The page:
Examines a list of historical episodes (world ware 2 and rationing, world war 2 and female labor force participation, 1970s oil sock, 9/11 air travel, hong kong/asian/spanish flus) to try to figure out how important habits, fear vs sunk costs are for shocks translating into permanent behavior changes. Concludes that sunk costs > habits > fear. Concludes covid trends like wfh, online shopping and not going to restaurants won't be permanent
There is considerable debate about what we can expect for the long-term economic impact of COVID-19. Perhaps the pandemic will dramatically accelerate ongoing shifts in the economy (such as the shift from brick-and-mortar retail to e-commerce), or perhaps it will create new trends entirely (such as permanent shifts away from dine-in restaurants or air travel). Equity markets are implying a major reshaping of the U.S. economy compared with how it looked before the pandemic.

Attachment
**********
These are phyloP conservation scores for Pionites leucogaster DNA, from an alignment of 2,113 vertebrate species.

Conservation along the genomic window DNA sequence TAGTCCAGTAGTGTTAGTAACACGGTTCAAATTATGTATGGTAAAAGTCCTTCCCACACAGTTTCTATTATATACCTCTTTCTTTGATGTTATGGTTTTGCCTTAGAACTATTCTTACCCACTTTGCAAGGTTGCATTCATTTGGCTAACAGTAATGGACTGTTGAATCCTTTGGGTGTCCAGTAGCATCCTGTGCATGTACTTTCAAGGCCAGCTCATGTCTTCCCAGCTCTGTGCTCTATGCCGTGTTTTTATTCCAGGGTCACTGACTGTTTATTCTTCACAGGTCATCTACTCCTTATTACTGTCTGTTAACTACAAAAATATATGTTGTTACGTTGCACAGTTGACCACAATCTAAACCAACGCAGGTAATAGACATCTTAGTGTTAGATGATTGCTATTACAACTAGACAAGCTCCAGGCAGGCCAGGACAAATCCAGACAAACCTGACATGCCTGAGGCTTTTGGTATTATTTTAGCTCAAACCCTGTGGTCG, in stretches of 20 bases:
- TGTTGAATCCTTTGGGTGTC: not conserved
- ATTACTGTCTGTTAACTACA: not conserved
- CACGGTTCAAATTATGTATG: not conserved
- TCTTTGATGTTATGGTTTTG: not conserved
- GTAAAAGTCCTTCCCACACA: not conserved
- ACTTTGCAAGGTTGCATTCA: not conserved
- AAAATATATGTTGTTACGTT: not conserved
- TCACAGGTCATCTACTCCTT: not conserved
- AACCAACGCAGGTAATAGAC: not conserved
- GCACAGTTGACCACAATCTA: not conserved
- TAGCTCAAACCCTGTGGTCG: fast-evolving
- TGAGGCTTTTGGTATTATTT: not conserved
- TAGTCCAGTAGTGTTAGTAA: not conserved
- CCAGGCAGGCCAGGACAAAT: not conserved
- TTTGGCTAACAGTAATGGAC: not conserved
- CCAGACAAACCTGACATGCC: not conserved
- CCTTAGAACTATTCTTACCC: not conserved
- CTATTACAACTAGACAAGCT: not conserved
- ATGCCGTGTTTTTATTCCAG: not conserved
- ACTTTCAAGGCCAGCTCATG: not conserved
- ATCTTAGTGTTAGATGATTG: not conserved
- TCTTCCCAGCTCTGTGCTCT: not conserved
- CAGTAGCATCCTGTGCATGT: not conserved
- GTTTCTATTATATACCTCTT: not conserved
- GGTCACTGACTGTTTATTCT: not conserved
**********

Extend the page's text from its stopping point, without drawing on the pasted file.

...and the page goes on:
While we believe that the long-term economic calculus of consumers and firms may be impacted by shifting consumer habits, lingering fear, and sunk costs incurred, our analysis of five similar historical episodes suggests that these resulting changes will be modest at best. Our analysis indicates that consumer habits eventually revert, and fear eventually dissipates. It's sunk costs that have the largest—yet still a modest—impact on long-term consumer behaviors.